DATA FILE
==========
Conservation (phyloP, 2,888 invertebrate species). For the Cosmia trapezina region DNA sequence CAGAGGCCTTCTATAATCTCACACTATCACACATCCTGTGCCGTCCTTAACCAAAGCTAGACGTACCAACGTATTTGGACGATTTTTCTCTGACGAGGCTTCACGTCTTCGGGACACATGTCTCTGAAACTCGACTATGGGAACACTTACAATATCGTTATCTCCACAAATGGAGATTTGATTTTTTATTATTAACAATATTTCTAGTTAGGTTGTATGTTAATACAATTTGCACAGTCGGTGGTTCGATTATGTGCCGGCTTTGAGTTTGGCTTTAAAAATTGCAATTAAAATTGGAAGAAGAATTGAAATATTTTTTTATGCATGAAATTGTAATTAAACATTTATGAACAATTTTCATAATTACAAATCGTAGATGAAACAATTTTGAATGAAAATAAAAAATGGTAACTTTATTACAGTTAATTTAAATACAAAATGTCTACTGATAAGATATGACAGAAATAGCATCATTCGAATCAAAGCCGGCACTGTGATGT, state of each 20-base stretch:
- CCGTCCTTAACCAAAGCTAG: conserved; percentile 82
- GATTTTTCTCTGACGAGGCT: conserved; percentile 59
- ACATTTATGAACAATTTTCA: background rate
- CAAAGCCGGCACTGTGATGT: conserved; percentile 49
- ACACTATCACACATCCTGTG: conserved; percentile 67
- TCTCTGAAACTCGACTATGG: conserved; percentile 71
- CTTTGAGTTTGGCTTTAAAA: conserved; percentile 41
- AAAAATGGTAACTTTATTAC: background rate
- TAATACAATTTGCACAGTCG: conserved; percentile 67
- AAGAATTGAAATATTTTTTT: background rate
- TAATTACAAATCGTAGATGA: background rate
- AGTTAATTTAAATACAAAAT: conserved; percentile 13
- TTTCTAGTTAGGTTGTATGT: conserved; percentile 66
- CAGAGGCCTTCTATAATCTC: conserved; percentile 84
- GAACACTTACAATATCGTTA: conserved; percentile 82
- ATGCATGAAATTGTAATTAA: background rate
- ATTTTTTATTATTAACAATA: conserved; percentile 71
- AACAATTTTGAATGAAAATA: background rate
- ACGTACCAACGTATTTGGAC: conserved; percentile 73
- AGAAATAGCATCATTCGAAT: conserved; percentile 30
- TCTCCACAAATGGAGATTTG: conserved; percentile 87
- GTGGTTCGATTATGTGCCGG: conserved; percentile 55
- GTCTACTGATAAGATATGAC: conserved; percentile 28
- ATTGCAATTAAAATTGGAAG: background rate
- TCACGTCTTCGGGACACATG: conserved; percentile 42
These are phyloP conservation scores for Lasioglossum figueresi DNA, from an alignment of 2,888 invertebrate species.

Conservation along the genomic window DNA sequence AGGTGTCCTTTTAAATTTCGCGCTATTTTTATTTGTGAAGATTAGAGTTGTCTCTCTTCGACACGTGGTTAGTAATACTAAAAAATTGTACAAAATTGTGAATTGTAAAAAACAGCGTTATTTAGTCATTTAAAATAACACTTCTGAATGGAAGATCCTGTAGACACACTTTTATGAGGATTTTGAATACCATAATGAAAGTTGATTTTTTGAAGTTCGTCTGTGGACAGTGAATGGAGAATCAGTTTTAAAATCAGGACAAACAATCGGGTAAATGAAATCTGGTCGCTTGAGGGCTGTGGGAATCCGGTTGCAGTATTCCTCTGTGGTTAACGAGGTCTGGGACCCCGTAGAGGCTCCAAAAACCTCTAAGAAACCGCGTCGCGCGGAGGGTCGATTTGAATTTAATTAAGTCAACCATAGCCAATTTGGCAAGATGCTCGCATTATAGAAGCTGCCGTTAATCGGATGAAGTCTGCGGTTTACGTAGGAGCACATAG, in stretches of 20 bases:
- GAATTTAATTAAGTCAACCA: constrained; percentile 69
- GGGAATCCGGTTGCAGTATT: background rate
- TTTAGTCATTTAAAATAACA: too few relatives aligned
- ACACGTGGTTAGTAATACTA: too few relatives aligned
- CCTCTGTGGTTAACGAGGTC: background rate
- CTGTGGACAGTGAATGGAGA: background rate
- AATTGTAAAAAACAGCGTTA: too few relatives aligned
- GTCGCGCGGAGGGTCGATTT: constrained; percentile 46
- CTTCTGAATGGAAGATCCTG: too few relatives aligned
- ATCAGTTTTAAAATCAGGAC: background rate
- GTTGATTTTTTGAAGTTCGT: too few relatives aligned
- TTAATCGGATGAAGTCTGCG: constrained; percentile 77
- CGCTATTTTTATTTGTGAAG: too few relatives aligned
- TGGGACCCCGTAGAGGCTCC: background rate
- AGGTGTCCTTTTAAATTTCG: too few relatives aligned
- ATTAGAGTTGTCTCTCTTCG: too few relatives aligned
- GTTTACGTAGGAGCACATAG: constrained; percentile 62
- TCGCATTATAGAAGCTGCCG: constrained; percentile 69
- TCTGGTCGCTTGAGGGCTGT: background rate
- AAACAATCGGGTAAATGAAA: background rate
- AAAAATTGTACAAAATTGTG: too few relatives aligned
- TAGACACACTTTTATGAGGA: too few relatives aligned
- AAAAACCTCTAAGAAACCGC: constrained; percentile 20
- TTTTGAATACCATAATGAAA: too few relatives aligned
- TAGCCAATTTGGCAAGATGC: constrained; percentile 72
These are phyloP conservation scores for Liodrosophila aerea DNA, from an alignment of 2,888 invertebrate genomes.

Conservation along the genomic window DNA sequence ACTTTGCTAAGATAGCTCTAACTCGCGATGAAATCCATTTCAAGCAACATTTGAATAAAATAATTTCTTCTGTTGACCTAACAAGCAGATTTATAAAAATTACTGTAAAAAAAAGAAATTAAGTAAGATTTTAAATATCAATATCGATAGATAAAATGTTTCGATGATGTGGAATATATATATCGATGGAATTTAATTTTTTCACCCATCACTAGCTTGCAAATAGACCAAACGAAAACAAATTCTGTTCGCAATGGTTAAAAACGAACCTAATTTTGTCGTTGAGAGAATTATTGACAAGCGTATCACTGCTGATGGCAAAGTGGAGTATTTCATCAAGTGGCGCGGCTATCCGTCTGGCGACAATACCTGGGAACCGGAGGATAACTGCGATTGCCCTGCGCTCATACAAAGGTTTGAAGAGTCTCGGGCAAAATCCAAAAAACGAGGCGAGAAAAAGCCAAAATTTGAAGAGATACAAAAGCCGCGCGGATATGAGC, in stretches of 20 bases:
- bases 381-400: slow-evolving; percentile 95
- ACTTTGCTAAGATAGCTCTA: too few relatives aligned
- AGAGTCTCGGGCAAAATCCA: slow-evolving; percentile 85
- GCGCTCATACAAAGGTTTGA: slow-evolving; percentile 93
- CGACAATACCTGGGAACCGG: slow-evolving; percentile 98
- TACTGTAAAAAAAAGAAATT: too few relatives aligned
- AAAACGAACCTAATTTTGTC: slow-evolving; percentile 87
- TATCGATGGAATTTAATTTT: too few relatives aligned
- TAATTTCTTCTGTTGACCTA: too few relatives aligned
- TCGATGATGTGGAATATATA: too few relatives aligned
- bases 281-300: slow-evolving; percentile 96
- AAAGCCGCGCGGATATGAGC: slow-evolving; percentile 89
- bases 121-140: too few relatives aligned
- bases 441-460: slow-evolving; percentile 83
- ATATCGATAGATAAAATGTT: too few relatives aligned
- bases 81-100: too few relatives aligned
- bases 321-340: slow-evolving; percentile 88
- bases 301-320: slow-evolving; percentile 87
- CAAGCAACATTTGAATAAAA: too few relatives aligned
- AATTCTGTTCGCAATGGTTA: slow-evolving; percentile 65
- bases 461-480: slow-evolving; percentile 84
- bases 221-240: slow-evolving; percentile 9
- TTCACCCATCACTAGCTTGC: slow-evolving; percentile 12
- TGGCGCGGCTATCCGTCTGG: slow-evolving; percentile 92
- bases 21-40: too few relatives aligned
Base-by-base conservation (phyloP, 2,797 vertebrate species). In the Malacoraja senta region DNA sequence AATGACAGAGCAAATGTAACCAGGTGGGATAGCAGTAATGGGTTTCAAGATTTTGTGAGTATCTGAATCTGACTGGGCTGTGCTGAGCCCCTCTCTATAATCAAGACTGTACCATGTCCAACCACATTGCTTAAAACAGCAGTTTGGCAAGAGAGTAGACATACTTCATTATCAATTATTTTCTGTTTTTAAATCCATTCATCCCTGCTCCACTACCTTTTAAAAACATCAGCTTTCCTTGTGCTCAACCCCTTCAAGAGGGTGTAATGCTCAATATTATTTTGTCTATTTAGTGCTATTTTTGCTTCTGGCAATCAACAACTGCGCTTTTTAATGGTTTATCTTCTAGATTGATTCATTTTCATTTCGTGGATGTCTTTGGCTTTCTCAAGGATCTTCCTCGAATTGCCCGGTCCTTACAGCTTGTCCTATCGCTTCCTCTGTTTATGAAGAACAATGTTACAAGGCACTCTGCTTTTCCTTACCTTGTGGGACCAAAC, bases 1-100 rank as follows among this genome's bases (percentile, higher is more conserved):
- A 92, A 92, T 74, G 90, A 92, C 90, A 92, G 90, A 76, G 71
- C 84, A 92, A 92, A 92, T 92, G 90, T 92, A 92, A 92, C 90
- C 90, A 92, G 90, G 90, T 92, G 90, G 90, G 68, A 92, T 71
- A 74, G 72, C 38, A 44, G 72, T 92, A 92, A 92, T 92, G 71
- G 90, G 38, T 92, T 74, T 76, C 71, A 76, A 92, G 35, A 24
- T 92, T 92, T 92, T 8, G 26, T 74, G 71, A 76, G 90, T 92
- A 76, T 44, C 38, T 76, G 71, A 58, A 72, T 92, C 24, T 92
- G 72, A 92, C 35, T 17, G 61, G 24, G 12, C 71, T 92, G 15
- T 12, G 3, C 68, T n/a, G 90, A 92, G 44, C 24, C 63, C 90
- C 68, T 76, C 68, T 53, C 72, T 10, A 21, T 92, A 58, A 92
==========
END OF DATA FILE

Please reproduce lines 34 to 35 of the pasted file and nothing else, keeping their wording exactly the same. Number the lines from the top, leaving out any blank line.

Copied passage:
- CTGTGGACAGTGAATGGAGA: background rate
- AATTGTAAAAAACAGCGTTA: too few relatives aligned